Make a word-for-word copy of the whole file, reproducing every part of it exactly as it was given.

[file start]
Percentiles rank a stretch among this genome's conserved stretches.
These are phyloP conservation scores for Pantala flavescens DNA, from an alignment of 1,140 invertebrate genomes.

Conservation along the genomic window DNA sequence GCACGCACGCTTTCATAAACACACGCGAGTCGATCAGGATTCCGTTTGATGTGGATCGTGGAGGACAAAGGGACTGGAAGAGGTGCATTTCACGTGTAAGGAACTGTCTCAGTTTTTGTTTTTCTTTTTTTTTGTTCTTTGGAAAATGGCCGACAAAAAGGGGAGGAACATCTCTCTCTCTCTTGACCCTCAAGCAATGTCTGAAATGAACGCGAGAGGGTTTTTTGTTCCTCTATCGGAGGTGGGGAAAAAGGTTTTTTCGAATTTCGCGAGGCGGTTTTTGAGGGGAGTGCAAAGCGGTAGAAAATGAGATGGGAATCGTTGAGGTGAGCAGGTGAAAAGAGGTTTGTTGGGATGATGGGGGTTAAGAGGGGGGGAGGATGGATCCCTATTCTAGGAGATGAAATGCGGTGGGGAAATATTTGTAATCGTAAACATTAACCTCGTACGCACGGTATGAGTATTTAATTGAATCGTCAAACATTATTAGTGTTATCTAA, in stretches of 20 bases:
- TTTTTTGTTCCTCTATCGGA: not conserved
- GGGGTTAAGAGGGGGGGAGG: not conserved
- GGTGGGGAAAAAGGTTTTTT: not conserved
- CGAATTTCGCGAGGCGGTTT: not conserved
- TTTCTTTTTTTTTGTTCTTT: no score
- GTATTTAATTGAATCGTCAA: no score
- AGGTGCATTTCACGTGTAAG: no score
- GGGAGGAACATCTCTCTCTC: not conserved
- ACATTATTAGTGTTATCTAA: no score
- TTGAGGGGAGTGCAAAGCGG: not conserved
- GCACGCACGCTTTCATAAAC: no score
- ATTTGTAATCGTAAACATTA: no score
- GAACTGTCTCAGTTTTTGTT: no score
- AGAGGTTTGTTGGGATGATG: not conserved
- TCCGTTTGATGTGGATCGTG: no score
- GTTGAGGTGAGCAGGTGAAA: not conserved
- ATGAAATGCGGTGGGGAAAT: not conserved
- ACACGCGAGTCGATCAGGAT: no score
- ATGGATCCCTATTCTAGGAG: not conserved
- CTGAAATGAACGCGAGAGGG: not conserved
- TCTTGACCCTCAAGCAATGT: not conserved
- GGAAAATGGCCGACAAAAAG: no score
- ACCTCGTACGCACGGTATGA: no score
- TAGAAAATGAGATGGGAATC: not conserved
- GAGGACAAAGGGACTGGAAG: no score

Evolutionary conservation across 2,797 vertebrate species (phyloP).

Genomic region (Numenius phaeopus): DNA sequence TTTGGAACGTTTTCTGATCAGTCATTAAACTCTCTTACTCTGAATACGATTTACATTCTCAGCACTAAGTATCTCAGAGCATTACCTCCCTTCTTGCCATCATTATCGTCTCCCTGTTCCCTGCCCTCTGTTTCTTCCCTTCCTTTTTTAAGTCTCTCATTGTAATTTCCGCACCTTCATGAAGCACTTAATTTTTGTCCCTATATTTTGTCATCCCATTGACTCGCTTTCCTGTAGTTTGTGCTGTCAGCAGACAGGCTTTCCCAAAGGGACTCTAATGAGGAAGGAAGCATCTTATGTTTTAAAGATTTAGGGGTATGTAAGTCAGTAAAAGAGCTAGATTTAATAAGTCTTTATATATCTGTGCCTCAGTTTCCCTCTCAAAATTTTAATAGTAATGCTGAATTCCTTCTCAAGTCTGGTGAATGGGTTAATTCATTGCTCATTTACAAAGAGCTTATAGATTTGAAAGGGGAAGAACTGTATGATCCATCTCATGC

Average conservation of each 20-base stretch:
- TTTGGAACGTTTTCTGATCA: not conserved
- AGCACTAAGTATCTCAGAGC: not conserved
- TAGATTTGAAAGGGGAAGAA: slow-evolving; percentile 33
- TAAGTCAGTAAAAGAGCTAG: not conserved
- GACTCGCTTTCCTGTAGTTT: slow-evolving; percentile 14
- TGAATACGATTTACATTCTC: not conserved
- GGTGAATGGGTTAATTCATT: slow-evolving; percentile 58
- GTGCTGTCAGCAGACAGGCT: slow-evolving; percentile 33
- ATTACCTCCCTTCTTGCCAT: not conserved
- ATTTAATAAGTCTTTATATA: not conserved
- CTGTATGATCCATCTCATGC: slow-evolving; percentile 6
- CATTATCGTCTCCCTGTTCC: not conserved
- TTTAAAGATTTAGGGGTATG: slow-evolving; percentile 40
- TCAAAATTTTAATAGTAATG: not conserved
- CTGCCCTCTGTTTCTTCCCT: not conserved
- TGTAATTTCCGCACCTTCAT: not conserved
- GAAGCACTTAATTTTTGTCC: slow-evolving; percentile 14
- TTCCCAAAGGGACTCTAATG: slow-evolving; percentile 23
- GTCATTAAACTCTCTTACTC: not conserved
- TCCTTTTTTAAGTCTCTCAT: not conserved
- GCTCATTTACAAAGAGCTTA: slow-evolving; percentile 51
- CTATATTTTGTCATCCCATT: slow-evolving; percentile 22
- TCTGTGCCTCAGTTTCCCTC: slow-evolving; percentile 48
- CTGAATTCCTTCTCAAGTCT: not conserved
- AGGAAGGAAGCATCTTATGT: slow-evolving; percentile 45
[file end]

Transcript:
Percentiles rank a stretch among this genome's conserved stretches.
These are phyloP conservation scores for Pantala flavescens DNA, from an alignment of 1,140 invertebrate genomes.

Conservation along the genomic window DNA sequence GCACGCACGCTTTCATAAACACACGCGAGTCGATCAGGATTCCGTTTGATGTGGATCGTGGAGGACAAAGGGACTGGAAGAGGTGCATTTCACGTGTAAGGAACTGTCTCAGTTTTTGTTTTTCTTTTTTTTTGTTCTTTGGAAAATGGCCGACAAAAAGGGGAGGAACATCTCTCTCTCTCTTGACCCTCAAGCAATGTCTGAAATGAACGCGAGAGGGTTTTTTGTTCCTCTATCGGAGGTGGGGAAAAAGGTTTTTTCGAATTTCGCGAGGCGGTTTTTGAGGGGAGTGCAAAGCGGTAGAAAATGAGATGGGAATCGTTGAGGTGAGCAGGTGAAAAGAGGTTTGTTGGGATGATGGGGGTTAAGAGGGGGGGAGGATGGATCCCTATTCTAGGAGATGAAATGCGGTGGGGAAATATTTGTAATCGTAAACATTAACCTCGTACGCACGGTATGAGTATTTAATTGAATCGTCAAACATTATTAGTGTTATCTAA, in stretches of 20 bases:
- TTTTTTGTTCCTCTATCGGA: not conserved
- GGGGTTAAGAGGGGGGGAGG: not conserved
- GGTGGGGAAAAAGGTTTTTT: not conserved
- CGAATTTCGCGAGGCGGTTT: not conserved
- TTTCTTTTTTTTTGTTCTTT: no score
- GTATTTAATTGAATCGTCAA: no score
- AGGTGCATTTCACGTGTAAG: no score
- GGGAGGAACATCTCTCTCTC: not conserved
- ACATTATTAGTGTTATCTAA: no score
- TTGAGGGGAGTGCAAAGCGG: not conserved
- GCACGCACGCTTTCATAAAC: no score
- ATTTGTAATCGTAAACATTA: no score
- GAACTGTCTCAGTTTTTGTT: no score
- AGAGGTTTGTTGGGATGATG: not conserved
- TCCGTTTGATGTGGATCGTG: no score
- GTTGAGGTGAGCAGGTGAAA: not conserved
- ATGAAATGCGGTGGGGAAAT: not conserved
- ACACGCGAGTCGATCAGGAT: no score
- ATGGATCCCTATTCTAGGAG: not conserved
- CTGAAATGAACGCGAGAGGG: not conserved
- TCTTGACCCTCAAGCAATGT: not conserved
- GGAAAATGGCCGACAAAAAG: no score
- ACCTCGTACGCACGGTATGA: no score
- TAGAAAATGAGATGGGAATC: not conserved
- GAGGACAAAGGGACTGGAAG: no score

Evolutionary conservation across 2,797 vertebrate species (phyloP).

Genomic region (Numenius phaeopus): DNA sequence TTTGGAACGTTTTCTGATCAGTCATTAAACTCTCTTACTCTGAATACGATTTACATTCTCAGCACTAAGTATCTCAGAGCATTACCTCCCTTCTTGCCATCATTATCGTCTCCCTGTTCCCTGCCCTCTGTTTCTTCCCTTCCTTTTTTAAGTCTCTCATTGTAATTTCCGCACCTTCATGAAGCACTTAATTTTTGTCCCTATATTTTGTCATCCCATTGACTCGCTTTCCTGTAGTTTGTGCTGTCAGCAGACAGGCTTTCCCAAAGGGACTCTAATGAGGAAGGAAGCATCTTATGTTTTAAAGATTTAGGGGTATGTAAGTCAGTAAAAGAGCTAGATTTAATAAGTCTTTATATATCTGTGCCTCAGTTTCCCTCTCAAAATTTTAATAGTAATGCTGAATTCCTTCTCAAGTCTGGTGAATGGGTTAATTCATTGCTCATTTACAAAGAGCTTATAGATTTGAAAGGGGAAGAACTGTATGATCCATCTCATGC

Average conservation of each 20-base stretch:
- TTTGGAACGTTTTCTGATCA: not conserved
- AGCACTAAGTATCTCAGAGC: not conserved
- TAGATTTGAAAGGGGAAGAA: slow-evolving; percentile 33
- TAAGTCAGTAAAAGAGCTAG: not conserved
- GACTCGCTTTCCTGTAGTTT: slow-evolving; percentile 14
- TGAATACGATTTACATTCTC: not conserved
- GGTGAATGGGTTAATTCATT: slow-evolving; percentile 58
- GTGCTGTCAGCAGACAGGCT: slow-evolving; percentile 33
- ATTACCTCCCTTCTTGCCAT: not conserved
- ATTTAATAAGTCTTTATATA: not conserved
- CTGTATGATCCATCTCATGC: slow-evolving; percentile 6
- CATTATCGTCTCCCTGTTCC: not conserved
- TTTAAAGATTTAGGGGTATG: slow-evolving; percentile 40
- TCAAAATTTTAATAGTAATG: not conserved
- CTGCCCTCTGTTTCTTCCCT: not conserved
- TGTAATTTCCGCACCTTCAT: not conserved
- GAAGCACTTAATTTTTGTCC: slow-evolving; percentile 14
- TTCCCAAAGGGACTCTAATG: slow-evolving; percentile 23
- GTCATTAAACTCTCTTACTC: not conserved
- TCCTTTTTTAAGTCTCTCAT: not conserved
- GCTCATTTACAAAGAGCTTA: slow-evolving; percentile 51
- CTATATTTTGTCATCCCATT: slow-evolving; percentile 22
- TCTGTGCCTCAGTTTCCCTC: slow-evolving; percentile 48
- CTGAATTCCTTCTCAAGTCT: not conserved
- AGGAAGGAAGCATCTTATGT: slow-evolving; percentile 45